The AVMA offers the Brave Space certificate program, a self-paced interactive course that teaches veterinary staff how to recognize and value individual differences. They also offer webinars on diversity, marginalization, intersectionality, and more at avma.org.

The Alliance for Full Acceptance (affa-sc.org) offers a video library as well as LGBTQIA+-competency training to meet the unique goals of your practice.

In addition, Hill’s Pet Nutrition USA (hillsnorthamerica.com) offers a free webinar, Understanding the LGBTQ Community and Their Challenges and Making the Environment Friendly. The webinar offers ideas on how to make a veterinary practice more supportive.

Become an Ally Through Community Outreach

At Companion Animal Medical Centre in Milford, Ohio, Gwendolyn Steffan, DVM, makes it clear on her website that she’s an ally of the LGBTQIA+ community, noting that her practice is open to all pet owners and that none will be judged.

“Regardless of who our clients are, we want them to feel respected and to ensure their pets are healthy and well,” says practice manager Aaron Losey. Also, as part of the employee orientation, new hires are educated about the importance of inclusivity in the workplace and how to take a thoughtful and deliberate approach when speaking to clients.

Losey, who is gay, says the practice is also active in the LGBTQIA+ community. They sponsor a booth each year at the Cincinnati Pride Parade, where new clients can learn about both the practice and the traditional and holistic pet care they offer.

As the result of their community outreach and commitment to creating a welcoming environment for all clients, Losey says their practice has built a loyal customer following. Additionally, many of their new clients come from word-of-mouth referrals.

“From the moment clients walk into our office, they see our cat and dog rainbow murals and the rainbow flag decal on our door,” Losey says. “We believe in maintaining a safe space for both our clients and employees who are in the LGBTQIA+ community and supporting antidiscrimination policies.”

Advertise with and Support the Community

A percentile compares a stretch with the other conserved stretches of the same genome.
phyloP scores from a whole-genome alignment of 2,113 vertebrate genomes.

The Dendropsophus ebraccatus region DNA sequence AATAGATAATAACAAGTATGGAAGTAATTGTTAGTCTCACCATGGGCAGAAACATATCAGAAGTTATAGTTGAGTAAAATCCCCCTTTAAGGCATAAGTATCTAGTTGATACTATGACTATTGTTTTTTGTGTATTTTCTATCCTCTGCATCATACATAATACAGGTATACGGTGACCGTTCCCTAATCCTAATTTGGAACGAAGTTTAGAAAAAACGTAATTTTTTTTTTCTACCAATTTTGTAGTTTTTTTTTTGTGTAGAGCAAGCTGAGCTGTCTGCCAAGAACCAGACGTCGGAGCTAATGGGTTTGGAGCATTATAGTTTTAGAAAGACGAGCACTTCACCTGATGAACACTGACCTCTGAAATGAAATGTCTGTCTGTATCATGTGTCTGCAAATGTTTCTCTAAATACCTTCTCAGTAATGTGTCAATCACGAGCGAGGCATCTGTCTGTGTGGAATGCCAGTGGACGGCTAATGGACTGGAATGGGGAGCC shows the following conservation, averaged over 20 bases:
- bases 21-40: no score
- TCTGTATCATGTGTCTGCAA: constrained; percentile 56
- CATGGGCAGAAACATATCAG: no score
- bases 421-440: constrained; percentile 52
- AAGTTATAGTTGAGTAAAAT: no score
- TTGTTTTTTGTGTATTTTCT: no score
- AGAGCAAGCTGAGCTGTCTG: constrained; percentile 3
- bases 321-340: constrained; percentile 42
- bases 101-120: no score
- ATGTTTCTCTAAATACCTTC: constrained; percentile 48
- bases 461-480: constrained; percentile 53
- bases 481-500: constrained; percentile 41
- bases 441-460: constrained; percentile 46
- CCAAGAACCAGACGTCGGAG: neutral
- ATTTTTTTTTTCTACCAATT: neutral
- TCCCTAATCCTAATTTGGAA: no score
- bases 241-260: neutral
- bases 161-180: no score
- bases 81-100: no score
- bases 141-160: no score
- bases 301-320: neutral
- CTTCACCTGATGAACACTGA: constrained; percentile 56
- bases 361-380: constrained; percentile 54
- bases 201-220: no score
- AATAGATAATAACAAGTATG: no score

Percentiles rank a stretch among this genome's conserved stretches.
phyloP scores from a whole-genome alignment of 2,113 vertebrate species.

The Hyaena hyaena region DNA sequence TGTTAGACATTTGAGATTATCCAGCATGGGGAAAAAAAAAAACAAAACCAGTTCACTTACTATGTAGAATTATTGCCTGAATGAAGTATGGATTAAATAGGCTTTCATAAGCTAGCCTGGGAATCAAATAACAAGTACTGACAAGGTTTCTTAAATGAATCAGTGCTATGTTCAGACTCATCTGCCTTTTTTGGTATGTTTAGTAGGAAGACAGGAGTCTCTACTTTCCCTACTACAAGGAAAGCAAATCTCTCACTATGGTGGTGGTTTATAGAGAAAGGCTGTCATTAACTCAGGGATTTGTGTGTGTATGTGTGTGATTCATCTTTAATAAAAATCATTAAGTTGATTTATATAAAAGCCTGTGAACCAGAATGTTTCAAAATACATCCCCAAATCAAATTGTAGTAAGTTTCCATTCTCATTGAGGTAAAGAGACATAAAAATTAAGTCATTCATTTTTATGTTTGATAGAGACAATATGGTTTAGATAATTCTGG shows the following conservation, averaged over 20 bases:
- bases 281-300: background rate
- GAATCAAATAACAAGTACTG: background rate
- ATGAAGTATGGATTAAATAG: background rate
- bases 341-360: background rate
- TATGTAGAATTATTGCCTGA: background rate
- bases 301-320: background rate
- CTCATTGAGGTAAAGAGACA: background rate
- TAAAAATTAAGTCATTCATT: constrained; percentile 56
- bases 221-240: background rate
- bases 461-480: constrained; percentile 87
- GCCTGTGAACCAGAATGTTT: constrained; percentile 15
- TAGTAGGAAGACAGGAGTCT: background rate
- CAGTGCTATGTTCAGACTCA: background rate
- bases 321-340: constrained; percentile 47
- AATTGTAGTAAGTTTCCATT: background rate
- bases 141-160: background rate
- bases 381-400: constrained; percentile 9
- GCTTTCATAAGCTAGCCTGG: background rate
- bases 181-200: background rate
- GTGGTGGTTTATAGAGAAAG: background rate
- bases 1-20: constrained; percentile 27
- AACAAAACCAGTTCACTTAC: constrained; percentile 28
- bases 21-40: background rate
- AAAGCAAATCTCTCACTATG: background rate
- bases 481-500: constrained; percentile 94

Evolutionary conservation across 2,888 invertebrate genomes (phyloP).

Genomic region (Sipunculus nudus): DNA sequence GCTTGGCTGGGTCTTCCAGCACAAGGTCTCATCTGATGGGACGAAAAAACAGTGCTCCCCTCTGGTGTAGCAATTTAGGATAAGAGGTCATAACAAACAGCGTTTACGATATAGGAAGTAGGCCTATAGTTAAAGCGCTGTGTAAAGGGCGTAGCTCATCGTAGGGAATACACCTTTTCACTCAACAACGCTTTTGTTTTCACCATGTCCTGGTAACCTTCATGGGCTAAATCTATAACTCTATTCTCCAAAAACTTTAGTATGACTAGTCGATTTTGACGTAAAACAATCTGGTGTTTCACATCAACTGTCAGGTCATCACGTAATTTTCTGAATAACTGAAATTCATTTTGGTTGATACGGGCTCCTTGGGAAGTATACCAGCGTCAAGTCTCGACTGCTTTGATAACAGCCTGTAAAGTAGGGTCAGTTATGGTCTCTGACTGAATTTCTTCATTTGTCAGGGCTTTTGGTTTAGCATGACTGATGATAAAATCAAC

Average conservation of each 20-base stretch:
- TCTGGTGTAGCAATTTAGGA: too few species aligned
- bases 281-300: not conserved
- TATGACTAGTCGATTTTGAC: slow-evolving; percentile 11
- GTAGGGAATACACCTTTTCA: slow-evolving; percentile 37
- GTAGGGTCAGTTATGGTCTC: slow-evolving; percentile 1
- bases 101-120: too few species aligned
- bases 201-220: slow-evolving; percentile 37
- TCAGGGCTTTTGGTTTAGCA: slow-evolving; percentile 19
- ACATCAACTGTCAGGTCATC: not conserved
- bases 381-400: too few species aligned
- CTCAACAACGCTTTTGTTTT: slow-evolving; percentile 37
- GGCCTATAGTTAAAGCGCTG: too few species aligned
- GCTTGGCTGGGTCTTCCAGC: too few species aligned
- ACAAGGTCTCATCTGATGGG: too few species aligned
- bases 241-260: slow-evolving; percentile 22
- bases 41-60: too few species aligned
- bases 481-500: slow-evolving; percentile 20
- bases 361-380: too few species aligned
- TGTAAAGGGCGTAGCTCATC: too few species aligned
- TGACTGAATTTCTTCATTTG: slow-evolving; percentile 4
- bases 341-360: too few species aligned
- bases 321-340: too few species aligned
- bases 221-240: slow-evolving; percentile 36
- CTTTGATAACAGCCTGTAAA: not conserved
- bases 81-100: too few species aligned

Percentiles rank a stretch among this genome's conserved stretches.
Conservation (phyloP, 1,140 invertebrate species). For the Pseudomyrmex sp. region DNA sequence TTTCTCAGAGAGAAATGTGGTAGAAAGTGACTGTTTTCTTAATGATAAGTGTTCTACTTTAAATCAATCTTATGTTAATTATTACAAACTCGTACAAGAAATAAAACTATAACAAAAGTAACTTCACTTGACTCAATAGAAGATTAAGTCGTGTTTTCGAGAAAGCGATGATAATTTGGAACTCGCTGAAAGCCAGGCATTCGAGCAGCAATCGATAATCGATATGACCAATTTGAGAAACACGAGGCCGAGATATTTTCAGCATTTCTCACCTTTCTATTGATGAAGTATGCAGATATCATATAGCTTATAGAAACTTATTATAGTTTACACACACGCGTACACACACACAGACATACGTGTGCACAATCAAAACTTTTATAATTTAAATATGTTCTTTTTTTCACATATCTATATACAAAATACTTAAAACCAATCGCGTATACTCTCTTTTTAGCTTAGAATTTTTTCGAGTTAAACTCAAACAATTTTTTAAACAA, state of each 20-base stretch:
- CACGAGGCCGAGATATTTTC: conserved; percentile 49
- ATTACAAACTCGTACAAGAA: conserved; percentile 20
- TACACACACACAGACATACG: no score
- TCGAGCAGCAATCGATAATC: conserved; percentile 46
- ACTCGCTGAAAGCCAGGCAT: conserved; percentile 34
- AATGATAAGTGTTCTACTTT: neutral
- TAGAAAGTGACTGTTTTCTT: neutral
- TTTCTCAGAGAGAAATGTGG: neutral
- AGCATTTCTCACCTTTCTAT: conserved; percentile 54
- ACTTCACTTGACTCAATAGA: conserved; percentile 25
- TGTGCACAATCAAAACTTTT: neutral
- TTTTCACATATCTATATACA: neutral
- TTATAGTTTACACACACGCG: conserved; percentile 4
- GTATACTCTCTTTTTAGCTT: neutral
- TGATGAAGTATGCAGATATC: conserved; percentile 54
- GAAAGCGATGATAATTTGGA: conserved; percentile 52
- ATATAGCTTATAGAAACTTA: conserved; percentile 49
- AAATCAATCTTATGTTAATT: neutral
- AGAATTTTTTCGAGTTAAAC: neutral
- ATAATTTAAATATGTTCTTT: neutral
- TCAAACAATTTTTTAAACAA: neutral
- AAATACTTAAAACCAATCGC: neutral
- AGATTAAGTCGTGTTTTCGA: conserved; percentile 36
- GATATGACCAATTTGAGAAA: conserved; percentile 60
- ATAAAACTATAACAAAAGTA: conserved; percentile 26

Before potential clients walk through your door, how do you let them know your veterinary practice is LGBTQIA+ friendly? When Granson opened her veterinary practice in Houston four years ago, she also became involved with the local LGBTQIA+ community.

During Pride Week, staff participates in the city’s Pride Parade and pets are given rainbow bandanas while their owners enjoy hors d’oeuvres and colorful beverages. In addition to participating in community events, Whitaker says many veterinarians advertise their practices on the GayYellowPages.com or GayPinkSpots.com. PrideVMC is also working on a listing for veterinarians who identify as LGBTQIA+ or who are allies.

Anderson’s office also participates in Pride Month activities in Seattle and belongs to the Seattle Greater Business Association. Haywood notes their practice has a community outreach section on their website, where they show the monthly and ongoing events and outreach activities they’re involved with.

“We work with a local HIV community organization and provide complimentary care to the residents’ pets,” Anderson says. “With every client, I try to tap into our similarities and common goals, because at the end of the day, we’re all people who love our pets.”

Show Your Support

Stickers and signage for your practice can be obtained from the following nonprofits:

  • The Welcoming Project, a nonprofit that began in 2011 to make the LGBTQIA+ community feel welcome as patrons, offers an “All Are Welcome” a static window cling of a rainbow flag for a donation.
  • The True Colors Fund sells a Safe Space rainbow sticker that reads, “Diverse, inclusive, accepting, welcoming, safe space for everyone.”
  • The Open to All Campaign works to uphold the belief that when a business opens its doors to the public, it’s Open to All. Businesses sign a voluntary pledge and obtain an “Open to All” window cling for a donation.
Linda Childers
Linda Childers is a freelance writer whose work has been published in the Washington Post, AARP, The Rheumatologist, Allure, Arthritis Today, AKC Family Dog, and other national media outlets.

 

Photo credits: mbolina/iStock via Getty Images Plus, photo courtesy of Kevin Haywood, photo courtesy of Hilary Granson, Photo courtesy of Aaron Losey